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Enforcers get though on city code violations

By: Jonathan J. Cooper

Dec. 16, 2006

An influx of new staff means Tempe businesses will have a much harder time skirting city ordinances.

Tempe recently beefed up its commercial code-compliance team, turning the previous one-man band into a five-person team.

In the past two months, the city has all but eliminated a longtime backlog of code violation complaints, said Jeff Tamulevich, the city’s commercial code-compliance supervisor.

Previously, the backlog made it nearly impossible for the lone code inspector to make proactive assessments, Tamulevich said.

“We were receiving a lot of complaints that couldn’t be responded to,” he said.

Now, officials make proactive inspections “on a daily basis,” Tamulevich added.

The newly enhanced inspection compliance team is also boosting its education and outreach efforts through a partnership with Tempe’s Chamber of Commerce.

Through the partnership, Tamulevich said, the chamber has a “point person” who can help member businesses “understand what our codes are, what our enforcement officers are going to be doing in the field.”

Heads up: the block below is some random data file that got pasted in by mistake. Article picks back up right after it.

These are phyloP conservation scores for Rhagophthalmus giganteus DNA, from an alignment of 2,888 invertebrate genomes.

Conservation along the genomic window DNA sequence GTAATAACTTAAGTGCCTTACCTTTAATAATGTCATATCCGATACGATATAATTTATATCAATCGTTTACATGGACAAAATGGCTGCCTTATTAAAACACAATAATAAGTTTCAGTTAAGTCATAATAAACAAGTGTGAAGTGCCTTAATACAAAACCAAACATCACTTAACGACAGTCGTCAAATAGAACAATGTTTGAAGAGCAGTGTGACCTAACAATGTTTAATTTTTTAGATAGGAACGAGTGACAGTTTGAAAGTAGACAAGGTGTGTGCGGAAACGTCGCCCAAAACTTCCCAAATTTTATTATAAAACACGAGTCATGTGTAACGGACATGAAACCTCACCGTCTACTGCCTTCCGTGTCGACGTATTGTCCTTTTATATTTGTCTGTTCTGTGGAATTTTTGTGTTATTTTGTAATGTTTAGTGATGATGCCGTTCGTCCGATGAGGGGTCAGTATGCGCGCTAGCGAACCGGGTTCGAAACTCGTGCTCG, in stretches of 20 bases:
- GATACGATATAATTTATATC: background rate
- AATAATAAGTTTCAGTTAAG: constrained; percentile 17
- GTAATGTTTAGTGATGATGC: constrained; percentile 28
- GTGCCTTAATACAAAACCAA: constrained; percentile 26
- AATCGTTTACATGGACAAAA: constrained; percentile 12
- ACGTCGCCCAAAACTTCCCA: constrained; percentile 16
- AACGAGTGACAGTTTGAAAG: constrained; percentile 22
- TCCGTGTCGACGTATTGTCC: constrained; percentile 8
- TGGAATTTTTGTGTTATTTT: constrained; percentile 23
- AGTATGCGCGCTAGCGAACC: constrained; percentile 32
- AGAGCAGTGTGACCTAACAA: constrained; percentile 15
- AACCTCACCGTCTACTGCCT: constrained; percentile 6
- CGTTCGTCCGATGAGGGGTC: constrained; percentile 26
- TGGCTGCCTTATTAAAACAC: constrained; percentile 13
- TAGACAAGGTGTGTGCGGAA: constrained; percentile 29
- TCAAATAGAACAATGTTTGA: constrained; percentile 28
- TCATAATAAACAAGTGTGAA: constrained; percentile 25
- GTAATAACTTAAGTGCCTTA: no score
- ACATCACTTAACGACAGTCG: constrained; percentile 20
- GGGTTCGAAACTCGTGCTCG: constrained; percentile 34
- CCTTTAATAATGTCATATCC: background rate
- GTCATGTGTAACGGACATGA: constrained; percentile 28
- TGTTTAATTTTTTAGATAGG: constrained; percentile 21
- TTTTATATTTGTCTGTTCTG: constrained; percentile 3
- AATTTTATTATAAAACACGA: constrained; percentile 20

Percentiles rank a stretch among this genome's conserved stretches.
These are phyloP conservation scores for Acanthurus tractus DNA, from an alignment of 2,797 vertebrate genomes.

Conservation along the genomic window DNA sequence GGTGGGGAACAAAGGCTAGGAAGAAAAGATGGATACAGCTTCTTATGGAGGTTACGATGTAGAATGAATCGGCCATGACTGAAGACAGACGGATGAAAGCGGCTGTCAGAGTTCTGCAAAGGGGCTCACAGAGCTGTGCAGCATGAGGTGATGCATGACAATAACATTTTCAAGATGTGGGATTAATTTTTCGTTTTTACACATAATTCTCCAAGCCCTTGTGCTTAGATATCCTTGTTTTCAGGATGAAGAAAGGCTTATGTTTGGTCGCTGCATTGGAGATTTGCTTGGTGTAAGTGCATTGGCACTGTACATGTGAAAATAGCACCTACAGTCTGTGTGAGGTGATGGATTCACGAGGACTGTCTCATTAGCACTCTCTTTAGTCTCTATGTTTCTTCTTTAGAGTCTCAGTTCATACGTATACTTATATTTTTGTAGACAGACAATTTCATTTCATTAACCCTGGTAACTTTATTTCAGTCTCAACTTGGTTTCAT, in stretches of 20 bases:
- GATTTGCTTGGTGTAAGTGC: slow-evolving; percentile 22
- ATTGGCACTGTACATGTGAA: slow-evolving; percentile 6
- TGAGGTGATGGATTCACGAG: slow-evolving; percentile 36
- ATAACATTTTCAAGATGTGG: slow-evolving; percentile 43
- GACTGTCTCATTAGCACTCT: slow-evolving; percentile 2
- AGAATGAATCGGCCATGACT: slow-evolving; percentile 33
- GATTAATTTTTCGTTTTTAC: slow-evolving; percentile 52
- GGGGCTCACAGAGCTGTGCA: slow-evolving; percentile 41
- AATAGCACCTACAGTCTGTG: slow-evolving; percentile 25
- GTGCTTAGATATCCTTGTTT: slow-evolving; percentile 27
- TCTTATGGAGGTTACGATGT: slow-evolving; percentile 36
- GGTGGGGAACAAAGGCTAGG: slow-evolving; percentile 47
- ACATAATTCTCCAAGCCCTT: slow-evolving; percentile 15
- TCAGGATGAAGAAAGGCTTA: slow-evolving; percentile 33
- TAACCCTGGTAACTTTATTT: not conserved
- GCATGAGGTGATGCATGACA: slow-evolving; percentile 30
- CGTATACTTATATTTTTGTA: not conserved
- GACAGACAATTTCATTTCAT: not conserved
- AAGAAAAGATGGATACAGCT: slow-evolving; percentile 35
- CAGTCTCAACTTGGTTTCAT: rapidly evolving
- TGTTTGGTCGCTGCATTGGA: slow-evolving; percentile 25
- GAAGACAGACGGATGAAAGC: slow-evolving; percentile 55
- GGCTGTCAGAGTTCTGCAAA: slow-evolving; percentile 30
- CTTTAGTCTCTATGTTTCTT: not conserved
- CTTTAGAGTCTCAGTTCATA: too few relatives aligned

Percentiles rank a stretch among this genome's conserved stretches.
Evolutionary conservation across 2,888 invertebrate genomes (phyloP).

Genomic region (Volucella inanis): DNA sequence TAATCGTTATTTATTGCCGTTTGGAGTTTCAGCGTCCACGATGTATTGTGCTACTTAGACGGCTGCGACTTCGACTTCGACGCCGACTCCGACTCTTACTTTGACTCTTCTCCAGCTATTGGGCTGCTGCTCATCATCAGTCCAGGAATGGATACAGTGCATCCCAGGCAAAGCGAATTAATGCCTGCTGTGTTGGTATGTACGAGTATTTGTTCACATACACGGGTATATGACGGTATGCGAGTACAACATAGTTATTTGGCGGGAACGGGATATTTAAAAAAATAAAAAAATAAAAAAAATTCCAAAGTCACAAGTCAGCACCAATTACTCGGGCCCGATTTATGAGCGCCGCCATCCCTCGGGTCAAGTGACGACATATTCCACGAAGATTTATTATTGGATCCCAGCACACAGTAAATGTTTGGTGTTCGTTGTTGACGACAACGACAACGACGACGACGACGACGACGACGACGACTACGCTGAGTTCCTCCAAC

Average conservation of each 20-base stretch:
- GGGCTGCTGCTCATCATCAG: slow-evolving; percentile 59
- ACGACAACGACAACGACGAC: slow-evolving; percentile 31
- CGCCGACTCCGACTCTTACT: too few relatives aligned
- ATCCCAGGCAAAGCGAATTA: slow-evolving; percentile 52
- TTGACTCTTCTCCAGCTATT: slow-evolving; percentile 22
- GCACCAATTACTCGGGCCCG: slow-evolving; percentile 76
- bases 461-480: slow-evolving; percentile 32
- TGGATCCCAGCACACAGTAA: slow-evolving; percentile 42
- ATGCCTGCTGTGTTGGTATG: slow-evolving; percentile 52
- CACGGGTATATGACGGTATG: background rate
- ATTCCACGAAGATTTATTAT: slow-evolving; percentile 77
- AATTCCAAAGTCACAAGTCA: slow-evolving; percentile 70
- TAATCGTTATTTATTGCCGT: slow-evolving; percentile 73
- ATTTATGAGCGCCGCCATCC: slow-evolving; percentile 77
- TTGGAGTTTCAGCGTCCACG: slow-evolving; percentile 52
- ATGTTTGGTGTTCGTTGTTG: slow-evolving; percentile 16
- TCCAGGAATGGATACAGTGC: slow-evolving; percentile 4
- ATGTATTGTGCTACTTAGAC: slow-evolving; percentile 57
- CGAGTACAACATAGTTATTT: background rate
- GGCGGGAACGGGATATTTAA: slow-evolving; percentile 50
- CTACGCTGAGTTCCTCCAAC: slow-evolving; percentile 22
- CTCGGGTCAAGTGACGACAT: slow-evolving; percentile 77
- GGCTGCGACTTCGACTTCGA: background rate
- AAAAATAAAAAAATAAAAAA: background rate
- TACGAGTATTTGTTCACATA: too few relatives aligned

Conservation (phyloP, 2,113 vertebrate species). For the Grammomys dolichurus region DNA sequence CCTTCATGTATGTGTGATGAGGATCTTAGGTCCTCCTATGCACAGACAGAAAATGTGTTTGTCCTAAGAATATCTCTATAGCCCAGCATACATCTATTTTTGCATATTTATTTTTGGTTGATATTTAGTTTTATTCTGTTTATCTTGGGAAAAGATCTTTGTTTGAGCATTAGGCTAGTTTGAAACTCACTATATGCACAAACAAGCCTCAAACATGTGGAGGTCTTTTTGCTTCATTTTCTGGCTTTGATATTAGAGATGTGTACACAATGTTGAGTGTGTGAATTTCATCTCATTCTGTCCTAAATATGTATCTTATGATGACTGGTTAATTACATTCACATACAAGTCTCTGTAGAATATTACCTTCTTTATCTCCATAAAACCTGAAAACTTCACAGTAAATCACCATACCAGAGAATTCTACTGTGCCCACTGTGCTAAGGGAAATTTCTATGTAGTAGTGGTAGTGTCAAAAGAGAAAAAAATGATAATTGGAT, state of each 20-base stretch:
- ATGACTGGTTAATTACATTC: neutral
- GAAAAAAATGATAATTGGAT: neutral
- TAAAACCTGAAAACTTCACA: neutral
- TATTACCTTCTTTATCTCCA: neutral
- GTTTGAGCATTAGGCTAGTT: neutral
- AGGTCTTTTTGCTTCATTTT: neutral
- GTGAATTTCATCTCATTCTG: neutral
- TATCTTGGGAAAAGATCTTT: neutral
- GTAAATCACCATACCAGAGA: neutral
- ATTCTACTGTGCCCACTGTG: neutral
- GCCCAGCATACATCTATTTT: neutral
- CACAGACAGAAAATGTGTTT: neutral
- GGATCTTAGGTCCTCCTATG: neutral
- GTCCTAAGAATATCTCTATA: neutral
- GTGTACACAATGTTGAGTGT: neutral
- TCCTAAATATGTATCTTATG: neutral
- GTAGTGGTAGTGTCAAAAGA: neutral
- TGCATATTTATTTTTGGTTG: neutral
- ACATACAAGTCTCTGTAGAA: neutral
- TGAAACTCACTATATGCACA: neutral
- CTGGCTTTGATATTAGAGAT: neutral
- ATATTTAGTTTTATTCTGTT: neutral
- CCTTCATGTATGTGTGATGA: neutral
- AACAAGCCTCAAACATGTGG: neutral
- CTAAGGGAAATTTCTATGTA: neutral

Many commercial code violations in Tempe come from paint and landscape changes without proper city permits, Tamulevich said. Permits are required for most exterior building modifications, and can be obtained from the city’s Deve

Advertising signs blocking city-owned sidewalks are also common code violations, Tamulevich added.

The extra hands also allow city officials the time to make violation and citation notices friendlier and more helpful, Tamulevich said.

When they witness a violation, inspectors now go out and speak with the owner or manager to explain the city code requirements.

“We’re sort of taking a different stance than we ever have before with commercial code compliance,” Tamulevich said. “We’re actually going in and explaining why we’re there instead of simply sending a violation notice in the mail. The business owners in Tempe seem to really like the approach we’re taking at this point.”

The commercial code compliance team inspects properties zoned for commercial, industrial and multi-family residential use.

Tempe also recently hired 10 part-time inspectors for single-family neighborhoods after a recommendation from the city’s ad hoc Rental Housing Task Force.

“(Businesses) understand the ordinance now,” Tamulevich said. “They’ve got a better grasp of what the ordinance is all about.”


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